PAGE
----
Activist Artist Dread Scott On Why We Need A Revolution

Activist artist Dread Scott creates in a language of searing simplicity. His work subverts American iconography to reveal the brutal injustices embedded in our nation’s marrow. 

Scott’s first major piece, “What is the Proper Way to Display a US Flag?” was on view at the School of the Art Institute of Chicago in 1989, when Scott was just 24 years old. The participatory installation featured a photomontage of American flags in various circumstances ― draped atop the coffins of soldiers and lit aflame by South Korean students.

A genuine American flag lay across the floor. Viewers, then, were invited to write down their thoughts on the proper way to display the flag, and potentially step on the flag during the process. President George H. W. Bush called the work “disgraceful,” which signaled to Scott that he was doing something right. 

More recently, Scott erected a black flag reading “A Man Was Lynched By Police Yesterday” outside of Jack Shainman Gallery in Manhattan. The artwork was an updated version of the banner that hung outside the headquarters of the National Association for the Advancement of Colored People (NAACP) in 1936, re-installed after Alton Sterling and Philando Castile were shot and killed by police in the summer of 2016. 

The flag is now on view at San Francisco’s Guerrero Gallery as part of the exhibition “Past, Present, Future,” a show squarely aimed to address the current political moment, a reversal of progress for those who have spent their lives marginalized, silenced and oppressed. Along with the flag, Scott will also show a piece entitled “IMAGINE A WORLD / WITHOUT AMERICA,” named after a quote by Bob Avakian, leader of the Revolutionary Communist Party, USA. 

“I first read it in 1989 and it stuck with me,” Scott told The Huffington Post. “I began to think of it it as a provocative thought experiment.”

The piece features a map of the world, the perspective shifted so that the United States is dangling off the image’s edge, barely visible and ostensibly irrelevant. The piece dares Americans to put their own nationalism in check and imagine a radically different world where they are not the focus. 

For decades, Scott has made blistering artwork that refuses to let America avert its gaze. In this current political climate, when years of progress are in danger of being reversed, his unapologetic work needs to be seen. We reached out to Scott to discuss. 

How would you describe the way art and activism coexist in your work? 

I generally keep my art and activism somewhat separate. Typically my art isn’t bringing people to a demonstration or seeking particular demands, which my activism typically is — including when I encourage people to be part of a movement for revolution, a revolution to get rid of this entire system and replace it with one that would meet the needs of humanity as a whole.

That said, for much of the last three decades, my work has been addressing some of the big questions confronting people. As art, which I show in major museums, in galleries and on street corners, the work is engaging the viewer and encouraging him or her to think about these questions. I began doing this when I was an undergrad.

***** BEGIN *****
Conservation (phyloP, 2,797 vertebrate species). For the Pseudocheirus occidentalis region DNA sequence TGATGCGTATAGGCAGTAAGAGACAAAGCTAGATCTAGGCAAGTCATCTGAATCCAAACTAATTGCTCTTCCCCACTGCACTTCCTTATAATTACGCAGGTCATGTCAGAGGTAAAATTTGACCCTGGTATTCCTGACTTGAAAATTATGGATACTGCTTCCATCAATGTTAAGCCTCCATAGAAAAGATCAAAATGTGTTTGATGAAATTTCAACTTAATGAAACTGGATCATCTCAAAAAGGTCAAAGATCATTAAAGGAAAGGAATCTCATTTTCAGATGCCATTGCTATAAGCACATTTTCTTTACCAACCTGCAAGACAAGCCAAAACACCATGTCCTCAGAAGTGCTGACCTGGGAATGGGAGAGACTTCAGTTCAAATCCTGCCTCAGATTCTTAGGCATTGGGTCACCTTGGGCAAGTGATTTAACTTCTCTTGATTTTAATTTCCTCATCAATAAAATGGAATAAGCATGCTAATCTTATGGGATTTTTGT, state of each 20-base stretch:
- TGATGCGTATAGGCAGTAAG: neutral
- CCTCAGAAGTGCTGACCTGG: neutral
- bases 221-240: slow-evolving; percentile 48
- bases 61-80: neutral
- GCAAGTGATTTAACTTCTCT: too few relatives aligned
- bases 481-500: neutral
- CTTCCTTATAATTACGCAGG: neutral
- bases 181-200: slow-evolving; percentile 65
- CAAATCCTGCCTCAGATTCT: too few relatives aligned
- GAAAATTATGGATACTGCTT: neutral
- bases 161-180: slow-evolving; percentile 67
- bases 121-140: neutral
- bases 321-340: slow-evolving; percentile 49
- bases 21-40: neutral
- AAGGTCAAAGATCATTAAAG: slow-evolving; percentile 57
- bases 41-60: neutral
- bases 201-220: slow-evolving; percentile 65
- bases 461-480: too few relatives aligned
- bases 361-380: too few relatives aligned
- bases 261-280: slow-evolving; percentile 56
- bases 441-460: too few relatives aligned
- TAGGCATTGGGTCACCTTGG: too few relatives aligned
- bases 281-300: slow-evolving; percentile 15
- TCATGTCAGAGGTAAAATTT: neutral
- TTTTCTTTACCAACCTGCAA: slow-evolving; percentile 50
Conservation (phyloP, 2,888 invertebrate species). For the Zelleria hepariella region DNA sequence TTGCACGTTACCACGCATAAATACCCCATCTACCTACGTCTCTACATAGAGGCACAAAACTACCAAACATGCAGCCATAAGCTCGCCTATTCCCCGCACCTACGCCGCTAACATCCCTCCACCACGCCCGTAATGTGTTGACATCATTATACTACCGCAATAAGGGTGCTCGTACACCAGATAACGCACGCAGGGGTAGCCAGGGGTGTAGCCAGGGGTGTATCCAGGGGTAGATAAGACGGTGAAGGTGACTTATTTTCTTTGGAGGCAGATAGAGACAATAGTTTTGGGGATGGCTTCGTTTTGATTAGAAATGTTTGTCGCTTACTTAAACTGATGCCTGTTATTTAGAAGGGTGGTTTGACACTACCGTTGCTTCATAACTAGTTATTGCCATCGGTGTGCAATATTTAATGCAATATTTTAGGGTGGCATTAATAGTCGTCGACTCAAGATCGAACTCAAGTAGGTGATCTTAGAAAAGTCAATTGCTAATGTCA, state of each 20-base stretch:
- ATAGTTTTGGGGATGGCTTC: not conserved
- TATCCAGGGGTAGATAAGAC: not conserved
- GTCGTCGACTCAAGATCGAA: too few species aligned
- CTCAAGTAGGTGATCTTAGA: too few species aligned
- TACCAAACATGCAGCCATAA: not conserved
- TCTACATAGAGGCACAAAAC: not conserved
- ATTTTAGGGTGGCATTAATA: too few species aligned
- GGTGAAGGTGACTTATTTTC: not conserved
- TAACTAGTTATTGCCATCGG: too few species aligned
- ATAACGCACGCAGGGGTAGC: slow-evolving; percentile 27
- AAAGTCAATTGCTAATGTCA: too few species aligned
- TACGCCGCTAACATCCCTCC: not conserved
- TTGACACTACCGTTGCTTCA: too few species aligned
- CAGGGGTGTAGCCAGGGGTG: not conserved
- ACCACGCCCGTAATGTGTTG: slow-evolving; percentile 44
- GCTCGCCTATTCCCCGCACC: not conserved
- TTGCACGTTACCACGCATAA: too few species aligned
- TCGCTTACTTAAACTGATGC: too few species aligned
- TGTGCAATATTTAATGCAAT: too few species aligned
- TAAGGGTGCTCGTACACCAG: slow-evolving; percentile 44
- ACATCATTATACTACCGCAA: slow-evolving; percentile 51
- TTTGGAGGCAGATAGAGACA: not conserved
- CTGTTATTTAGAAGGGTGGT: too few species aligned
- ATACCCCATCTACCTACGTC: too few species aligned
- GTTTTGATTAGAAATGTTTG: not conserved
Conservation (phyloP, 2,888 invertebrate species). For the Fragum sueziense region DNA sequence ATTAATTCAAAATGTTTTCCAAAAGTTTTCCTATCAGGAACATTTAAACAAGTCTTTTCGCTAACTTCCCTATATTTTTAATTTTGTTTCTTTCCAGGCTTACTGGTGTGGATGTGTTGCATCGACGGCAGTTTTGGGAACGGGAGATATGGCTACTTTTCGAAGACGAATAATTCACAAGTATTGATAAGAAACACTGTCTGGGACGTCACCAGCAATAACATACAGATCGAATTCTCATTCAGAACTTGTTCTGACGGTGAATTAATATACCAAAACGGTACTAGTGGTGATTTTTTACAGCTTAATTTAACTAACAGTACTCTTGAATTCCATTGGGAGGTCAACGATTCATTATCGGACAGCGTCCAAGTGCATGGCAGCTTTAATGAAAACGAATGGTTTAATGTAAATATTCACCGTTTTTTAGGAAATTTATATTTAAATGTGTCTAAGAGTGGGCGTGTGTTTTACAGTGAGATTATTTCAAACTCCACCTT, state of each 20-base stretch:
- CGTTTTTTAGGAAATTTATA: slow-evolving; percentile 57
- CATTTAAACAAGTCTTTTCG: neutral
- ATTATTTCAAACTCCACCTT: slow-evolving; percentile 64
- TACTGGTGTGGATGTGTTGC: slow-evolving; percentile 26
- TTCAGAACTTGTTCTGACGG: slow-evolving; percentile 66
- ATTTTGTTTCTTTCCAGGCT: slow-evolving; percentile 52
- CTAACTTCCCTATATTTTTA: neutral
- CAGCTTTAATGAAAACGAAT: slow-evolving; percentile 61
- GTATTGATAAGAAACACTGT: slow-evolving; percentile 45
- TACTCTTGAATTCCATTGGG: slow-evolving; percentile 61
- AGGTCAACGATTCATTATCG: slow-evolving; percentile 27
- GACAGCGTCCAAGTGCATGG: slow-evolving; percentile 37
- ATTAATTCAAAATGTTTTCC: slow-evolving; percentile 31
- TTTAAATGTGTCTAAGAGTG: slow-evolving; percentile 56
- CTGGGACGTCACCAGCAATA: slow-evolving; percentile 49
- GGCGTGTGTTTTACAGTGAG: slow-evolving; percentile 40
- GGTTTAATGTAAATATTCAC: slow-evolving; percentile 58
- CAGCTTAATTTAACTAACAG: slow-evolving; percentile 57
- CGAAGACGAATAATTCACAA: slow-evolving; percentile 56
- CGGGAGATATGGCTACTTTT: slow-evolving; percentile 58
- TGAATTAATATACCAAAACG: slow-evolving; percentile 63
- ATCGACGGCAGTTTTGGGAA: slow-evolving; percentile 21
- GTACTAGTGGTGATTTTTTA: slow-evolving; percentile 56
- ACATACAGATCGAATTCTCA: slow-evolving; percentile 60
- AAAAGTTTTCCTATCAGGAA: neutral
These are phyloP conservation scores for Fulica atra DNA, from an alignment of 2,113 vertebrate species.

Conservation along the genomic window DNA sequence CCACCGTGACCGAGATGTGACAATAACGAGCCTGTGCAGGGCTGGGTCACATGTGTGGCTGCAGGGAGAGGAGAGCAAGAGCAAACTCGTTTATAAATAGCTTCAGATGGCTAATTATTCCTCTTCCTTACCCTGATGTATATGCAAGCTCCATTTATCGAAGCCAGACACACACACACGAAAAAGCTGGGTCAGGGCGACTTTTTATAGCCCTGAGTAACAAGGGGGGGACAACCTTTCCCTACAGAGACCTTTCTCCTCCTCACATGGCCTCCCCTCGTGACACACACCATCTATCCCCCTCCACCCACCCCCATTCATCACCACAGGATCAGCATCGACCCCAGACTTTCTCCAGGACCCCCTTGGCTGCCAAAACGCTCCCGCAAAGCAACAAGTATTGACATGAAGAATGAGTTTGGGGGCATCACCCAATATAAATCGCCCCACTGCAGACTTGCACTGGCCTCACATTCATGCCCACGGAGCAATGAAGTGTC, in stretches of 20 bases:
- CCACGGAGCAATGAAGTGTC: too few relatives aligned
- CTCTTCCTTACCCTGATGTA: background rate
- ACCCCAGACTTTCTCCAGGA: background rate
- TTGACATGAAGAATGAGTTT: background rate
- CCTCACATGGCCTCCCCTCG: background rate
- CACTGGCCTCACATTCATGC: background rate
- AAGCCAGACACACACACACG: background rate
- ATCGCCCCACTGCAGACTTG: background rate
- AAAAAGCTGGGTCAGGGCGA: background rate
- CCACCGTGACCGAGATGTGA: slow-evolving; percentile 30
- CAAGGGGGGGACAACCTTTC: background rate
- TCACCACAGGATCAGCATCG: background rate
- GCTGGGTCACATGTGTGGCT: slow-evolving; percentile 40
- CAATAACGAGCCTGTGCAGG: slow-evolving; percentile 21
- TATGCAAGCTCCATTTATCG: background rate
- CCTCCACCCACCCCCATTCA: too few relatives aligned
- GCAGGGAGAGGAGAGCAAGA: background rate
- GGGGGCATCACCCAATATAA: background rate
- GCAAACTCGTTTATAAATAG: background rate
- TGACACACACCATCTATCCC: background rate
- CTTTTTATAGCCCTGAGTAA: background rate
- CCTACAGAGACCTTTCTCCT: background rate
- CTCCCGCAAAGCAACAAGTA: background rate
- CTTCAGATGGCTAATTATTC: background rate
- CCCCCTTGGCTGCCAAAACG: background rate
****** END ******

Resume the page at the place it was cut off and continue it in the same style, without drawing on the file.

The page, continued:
In the 1980s that wasn’t what you were taught to do with art, and my initial works tried to keep my political ideas and my art separate. But the more I looked at the world and discovered artists ― Leon Golub, Hans Haacke, Roy DeCarava, Alexander Rodchenko and others who were bringing their politics into their art ― I searched for ways to do that with my concerns and aesthetic. 

It’s crazy to think you made the work “What’s the proper way to display a U.S. flag?” when you were only 24 years old. What was your reaction when the president commented on your work? 

When President Bush Sr. called my work “disgraceful,” my response was: “The President knows about my work and doesn’t like it. Good.” It meant that the work was engaging in a discussion on a national level about an important question. And if the head of this empire didn’t like what I was doing, it was an indication that the work was powerful and that it clearly stood with the people I cared about and the people that Bush wanted to continue to oppress and exploit.

The way you folded viewers’ reactions to that piece into the work, it reminds me almost of a proto-social media experiment. Do you think there is any danger in giving a stage to those who respond to your work with such hate and negativity? 

Giving voice to white supremacist and vitriolic defenders of America can be a problem. But in the context of the “What is the Proper Way to Display a US Flag?” I think that they became part of the dialogue I initiated and they look like the racists and warmongers that they are. The context is important. 

You’ve spoken about the importance of widespread exposure, in terms of ensuring an artist’s work extends beyond a small, uniform subset of people. Has the internet changed how your work is processed and responded to?

The internet has enabled some of my projects to reach a wider audience and be seen by people who wouldn’t otherwise see it and also to be studied by students who would not have this level of access if they had to look for a monograph on me or hope that their professor had actual slides. I’m happy that works like “A Man Was Lynched by Police Yesterday” spread in many ways in social media and people far outside of the art world were able to see it and share it. My video, “Anti-Campaign Ad,” was seen by over 10,000 people in a month and that would not have been possible without the internet ― unless it was shown at a major museum, which would never happen within days of it’s creation.

You’ve mentioned, in previous interviews, critiques of your work that frame you as a “shock artist.” Can you talk about the difference, if there is one, between shocking work and challenging work, and where you see yourself fitting in?